T. Seel, T. Schauer, J. Raisch. Monotonic Convergence of Iterative Learning Control with Variable Pass Length. International Journal of Control, 2016.
T. Seel, C. Werner, J. Raisch, T. Schauer. Iterative Learning Control of a Drop Foot Neuroprosthesis – Generating Physiological Foot Motion in Paretic Gait by Automatic Feedback Control. Control Engineering Practice, 48 pages 87–97, 2016.
T. Schauer, T. Seel, P. Müller, N. Bunt, J.C. Moreno. Real-time EMG analysis during transcutaneous electrical stimulation assisted gait training in stroke patients. In IFAC Conference on Cyber-Physical&Human-Systems (submitted), Florianopolis, Brazil, 2016.
D. Graurock, T. Schauer, T. Seel. User-Adaptive Inertial Sensor Network for Feedback-Controlled Gait Support Systems. In Proc. of the 20th Annual International FES Society Conference, La Grande Motte, France, 2016.
N.D. Bunt, J.C. Moreno, P. Müller, T. Seel, T. Schauer. Online Monitoring of Muscle Activity during Walking for Bio-Feedback and for Observing the Effects of Transcutaneous Electrical Stimulation. In Proc. of the International Conference on Neurorehabilitation, Segovia, Spain, 2016.
T. Seel, M. Ruppel, M. Valtin, T. Schauer. Multichannel FES Parameterization for Controlling Foot Motion in Paretic Gait. Current Directions in Biomedical Engineering, 1 (1):480–483, 2015.
T. Seel, D. Graurock, T. Schauer. Realtime Assessment of Foot Orientation by Accelerometers and Gyroscopes. Current Directions in Biomedical Engineering, 1 (1):466–469, 2015.
T. Seel, M. Valtin, C. Werner, T. Schauer. Multivariable Control of Foot Motion During Gait by Peroneal Nerve Stimulation via two Skin Electrodes. IFAC-PapersOnLine, 48 (20):315–320, 2015.
P. Müller, T. Seel, T. Schauer. Experimental Evaluation of a Novel Inertial Sensor Based Realtime Gait Phase Detection Algorithm. In Proc. of the 5th European Conference on Technically Assisted Rehabilitation - TAR 2015, Berlin, Germany, 2015.
T. Seel, L. Landgraf, Víctor Cermeño Escobar, J. Raisch, T. Schauer. Online Gait Phase Detection with Automatic Adaption to Gait Velocity Changes Using Accelerometers and Gyroscopes. Biomedical Engineering / Biomedizinische Techik, 59 (s1):795–798, 2014.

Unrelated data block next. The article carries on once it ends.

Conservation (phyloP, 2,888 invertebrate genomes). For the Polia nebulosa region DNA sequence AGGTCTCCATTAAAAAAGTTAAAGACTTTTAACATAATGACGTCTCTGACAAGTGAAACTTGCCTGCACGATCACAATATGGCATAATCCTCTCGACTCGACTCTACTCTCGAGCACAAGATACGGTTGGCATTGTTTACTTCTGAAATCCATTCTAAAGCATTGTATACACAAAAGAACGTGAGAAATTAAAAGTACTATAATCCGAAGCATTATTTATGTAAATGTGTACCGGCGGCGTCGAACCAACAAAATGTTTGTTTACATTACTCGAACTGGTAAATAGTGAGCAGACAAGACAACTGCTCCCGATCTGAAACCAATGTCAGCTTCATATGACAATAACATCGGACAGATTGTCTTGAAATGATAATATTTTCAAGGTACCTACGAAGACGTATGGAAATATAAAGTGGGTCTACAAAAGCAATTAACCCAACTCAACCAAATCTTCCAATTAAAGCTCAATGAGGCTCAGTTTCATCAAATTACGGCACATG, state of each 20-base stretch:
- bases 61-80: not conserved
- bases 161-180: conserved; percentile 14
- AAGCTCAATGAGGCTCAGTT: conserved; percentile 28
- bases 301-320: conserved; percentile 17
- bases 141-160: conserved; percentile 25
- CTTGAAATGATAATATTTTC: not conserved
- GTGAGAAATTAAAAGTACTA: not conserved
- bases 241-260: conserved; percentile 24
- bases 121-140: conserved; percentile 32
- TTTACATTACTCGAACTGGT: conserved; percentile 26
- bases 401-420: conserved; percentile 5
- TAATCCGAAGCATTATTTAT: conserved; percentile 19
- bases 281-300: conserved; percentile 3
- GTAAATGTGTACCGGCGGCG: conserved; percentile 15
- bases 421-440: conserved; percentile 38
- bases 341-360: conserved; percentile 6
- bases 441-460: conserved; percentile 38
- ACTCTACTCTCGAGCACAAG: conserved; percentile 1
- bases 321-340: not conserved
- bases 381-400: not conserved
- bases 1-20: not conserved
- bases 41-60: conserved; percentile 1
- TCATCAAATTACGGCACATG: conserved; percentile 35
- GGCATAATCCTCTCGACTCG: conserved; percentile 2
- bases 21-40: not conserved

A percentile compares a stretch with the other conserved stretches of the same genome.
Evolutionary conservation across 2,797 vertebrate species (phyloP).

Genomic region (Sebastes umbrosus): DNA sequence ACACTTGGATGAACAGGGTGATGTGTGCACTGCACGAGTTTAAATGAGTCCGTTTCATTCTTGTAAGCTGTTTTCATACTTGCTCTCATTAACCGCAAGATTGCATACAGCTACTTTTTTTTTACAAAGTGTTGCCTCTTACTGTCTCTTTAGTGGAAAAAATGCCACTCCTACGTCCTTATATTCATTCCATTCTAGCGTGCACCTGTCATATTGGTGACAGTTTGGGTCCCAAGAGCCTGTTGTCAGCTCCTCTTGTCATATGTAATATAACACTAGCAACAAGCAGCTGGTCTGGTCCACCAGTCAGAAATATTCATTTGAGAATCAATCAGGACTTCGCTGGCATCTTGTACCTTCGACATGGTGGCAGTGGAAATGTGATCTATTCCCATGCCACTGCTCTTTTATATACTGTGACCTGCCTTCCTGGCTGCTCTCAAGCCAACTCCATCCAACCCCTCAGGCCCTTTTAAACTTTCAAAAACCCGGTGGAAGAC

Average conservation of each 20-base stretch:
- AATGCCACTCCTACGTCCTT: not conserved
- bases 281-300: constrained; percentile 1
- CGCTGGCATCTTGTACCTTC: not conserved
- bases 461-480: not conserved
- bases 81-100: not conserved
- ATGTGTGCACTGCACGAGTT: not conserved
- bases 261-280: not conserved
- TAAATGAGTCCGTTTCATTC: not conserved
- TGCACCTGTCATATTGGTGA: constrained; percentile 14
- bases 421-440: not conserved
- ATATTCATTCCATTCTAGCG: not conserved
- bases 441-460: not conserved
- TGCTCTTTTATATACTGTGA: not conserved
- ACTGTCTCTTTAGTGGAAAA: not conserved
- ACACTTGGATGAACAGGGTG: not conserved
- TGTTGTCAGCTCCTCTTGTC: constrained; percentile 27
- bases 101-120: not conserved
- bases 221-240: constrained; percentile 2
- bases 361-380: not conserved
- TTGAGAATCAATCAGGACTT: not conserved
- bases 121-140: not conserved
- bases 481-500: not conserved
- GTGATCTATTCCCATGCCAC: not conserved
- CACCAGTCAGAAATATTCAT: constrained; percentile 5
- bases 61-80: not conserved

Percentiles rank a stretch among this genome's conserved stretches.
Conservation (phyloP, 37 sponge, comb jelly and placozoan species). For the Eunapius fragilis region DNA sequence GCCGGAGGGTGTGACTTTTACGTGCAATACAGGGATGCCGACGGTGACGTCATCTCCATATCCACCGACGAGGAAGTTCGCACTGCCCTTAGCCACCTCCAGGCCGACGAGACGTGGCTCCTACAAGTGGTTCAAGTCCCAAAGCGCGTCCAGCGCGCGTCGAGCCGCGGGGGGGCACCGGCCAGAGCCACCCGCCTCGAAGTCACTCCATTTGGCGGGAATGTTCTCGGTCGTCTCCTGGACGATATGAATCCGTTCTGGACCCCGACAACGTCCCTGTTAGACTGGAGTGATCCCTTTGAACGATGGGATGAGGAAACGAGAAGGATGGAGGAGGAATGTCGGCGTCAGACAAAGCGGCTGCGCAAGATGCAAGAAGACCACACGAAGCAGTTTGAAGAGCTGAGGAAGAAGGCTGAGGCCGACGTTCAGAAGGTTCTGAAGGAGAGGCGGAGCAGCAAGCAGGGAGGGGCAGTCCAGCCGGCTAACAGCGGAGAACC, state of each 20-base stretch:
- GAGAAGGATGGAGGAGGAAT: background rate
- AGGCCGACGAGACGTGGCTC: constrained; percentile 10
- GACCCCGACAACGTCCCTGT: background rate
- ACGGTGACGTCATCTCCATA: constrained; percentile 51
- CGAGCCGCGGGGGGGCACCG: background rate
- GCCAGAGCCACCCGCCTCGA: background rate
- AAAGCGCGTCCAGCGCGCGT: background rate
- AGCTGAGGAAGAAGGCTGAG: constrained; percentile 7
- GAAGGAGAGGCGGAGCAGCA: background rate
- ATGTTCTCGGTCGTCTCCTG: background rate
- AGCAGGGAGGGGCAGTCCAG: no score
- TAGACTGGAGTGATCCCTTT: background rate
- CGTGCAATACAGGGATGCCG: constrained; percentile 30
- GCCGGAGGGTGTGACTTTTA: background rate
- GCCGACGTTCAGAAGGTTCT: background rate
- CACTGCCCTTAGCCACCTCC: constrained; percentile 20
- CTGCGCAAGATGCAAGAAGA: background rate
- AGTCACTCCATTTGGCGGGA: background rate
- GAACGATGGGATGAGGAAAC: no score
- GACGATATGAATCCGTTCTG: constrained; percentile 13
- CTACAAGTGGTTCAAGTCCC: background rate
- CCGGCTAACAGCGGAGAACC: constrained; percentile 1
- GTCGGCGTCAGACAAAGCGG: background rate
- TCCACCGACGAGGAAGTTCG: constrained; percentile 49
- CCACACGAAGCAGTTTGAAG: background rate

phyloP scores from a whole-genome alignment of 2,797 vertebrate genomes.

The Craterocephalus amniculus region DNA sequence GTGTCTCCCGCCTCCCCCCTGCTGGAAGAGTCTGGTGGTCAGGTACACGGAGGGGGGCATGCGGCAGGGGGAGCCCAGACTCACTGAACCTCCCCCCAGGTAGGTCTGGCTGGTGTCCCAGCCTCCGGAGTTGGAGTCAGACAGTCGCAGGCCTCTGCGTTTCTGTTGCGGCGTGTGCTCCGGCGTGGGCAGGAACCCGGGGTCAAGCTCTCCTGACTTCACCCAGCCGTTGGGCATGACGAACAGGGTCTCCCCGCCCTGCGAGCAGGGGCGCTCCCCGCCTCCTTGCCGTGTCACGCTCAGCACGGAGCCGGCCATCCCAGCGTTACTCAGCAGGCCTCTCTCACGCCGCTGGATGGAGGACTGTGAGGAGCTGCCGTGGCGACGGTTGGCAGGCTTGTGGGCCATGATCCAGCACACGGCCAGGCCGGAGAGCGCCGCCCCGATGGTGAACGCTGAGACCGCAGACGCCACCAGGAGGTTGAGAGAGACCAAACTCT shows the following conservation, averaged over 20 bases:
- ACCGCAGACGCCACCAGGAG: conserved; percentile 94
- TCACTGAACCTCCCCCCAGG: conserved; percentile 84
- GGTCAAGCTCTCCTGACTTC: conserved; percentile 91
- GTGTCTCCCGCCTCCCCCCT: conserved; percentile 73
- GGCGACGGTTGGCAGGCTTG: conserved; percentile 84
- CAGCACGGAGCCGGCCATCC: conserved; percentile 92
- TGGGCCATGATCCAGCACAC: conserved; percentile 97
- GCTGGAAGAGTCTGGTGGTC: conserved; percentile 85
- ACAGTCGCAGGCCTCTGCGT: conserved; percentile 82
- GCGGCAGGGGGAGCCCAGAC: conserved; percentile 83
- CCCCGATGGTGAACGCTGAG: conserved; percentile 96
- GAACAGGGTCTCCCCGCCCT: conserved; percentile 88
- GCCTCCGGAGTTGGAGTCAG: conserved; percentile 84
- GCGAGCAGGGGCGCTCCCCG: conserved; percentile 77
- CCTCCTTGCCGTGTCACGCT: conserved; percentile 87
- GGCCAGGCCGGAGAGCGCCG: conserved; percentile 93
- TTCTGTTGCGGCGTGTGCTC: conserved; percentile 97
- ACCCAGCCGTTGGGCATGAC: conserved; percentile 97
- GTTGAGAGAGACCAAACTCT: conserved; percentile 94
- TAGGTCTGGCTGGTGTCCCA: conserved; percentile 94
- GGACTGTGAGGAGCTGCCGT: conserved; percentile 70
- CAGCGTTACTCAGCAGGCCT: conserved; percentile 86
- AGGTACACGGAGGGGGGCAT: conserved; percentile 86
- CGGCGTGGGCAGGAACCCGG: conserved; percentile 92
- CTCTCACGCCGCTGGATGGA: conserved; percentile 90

T. Seel, T. Schauer, J. Raisch. IMU-Based Joint Angle Measurement for Gait Analysis. Sensors, 14 (4):6891–6909, 2014.
T. Seel, D. Laidig, M. Valtin, C. Werner, J. Raisch, T. Schauer. Feedback Control of Foot Eversion in the Adaptive Peroneal Stimulator. In Proceedings of the 22nd IEEE Mediterranean Conference on Control and Automation, pages 1482–1487, Palermo, Italy, 2014.
D. Laidig, T. Seel, T. Schauer. Entwicklung einer inertialsensorbasierten Eversionswinkelregelung für einen Peroneus-Stimulator. In Proceedings of the 7th International Symposium on Automatic Control, pages 1–12, Wismar, Germany, 2014.
M. Valtin, T. Seel, J. Raisch, T. Schauer. Iterative learning control of drop foot stimulation with array electrodes for selective muscle activation. In Preprints of the 19th World Congress, The International Federation of Automatic Control, pages 6586-6592, Cape Town, South Africa, 2014.
T. Seel, T. Schauer, J. Raisch. Iterative Learning Control with Variable Pass Length applied to FES-based Drop Foot Treatment (in German). at - Automatisierungstechnik, 61 (9):630–37, 2013.
T. Seel, M. Valtin, T. Schauer. Neue Technologien für die Peroneusstimulation: Bessere Versorgung bei Fußheberschwäche. Deutsche Zeitschrift für klinische Forschung, 17 (4):43–47, 2013.
T. Seel, S. Schäperkötter, M. Valtin, C. Werner, T. Schauer. Design and Control of an Adaptive Peroneal Stimulator with Inertial Sensor-based Gait Phase Detection. In 18th Annual International FES Society Conference, pages 177-180, San Sebastian, Spain, 2013.
T. Seel, T. Schauer. IMU-based Joint Angle Measurement Made Practical. In Proc. of the 4th European Conference on Technically Assisted Rehabilitation - TAR 2013, Berlin, Germany, 2013.
T. Seel, T. Schauer, J. Raisch. Joint Axis and Position Estimation from Inertial Measurement Data by Exploiting Kinematic Constraints. In IEEE Multi-Conference on Systems and Control, pages 45–49, Dubrovnik, Croatia, 2012.
T. Seel, T. Schauer, J. Raisch. Variable Pass Length ILC in FES-based Drop Foot Rehabilitation. In Workshop AUTOMED, Aachen, Germany, 2012.
T. Seel, T. Schauer, J. Raisch. Iterative Learning Control for Variable Pass Length Systems. In Proceedings of the 18th IFAC World Congress, pages 4880–85, Milan, Italy, 2011.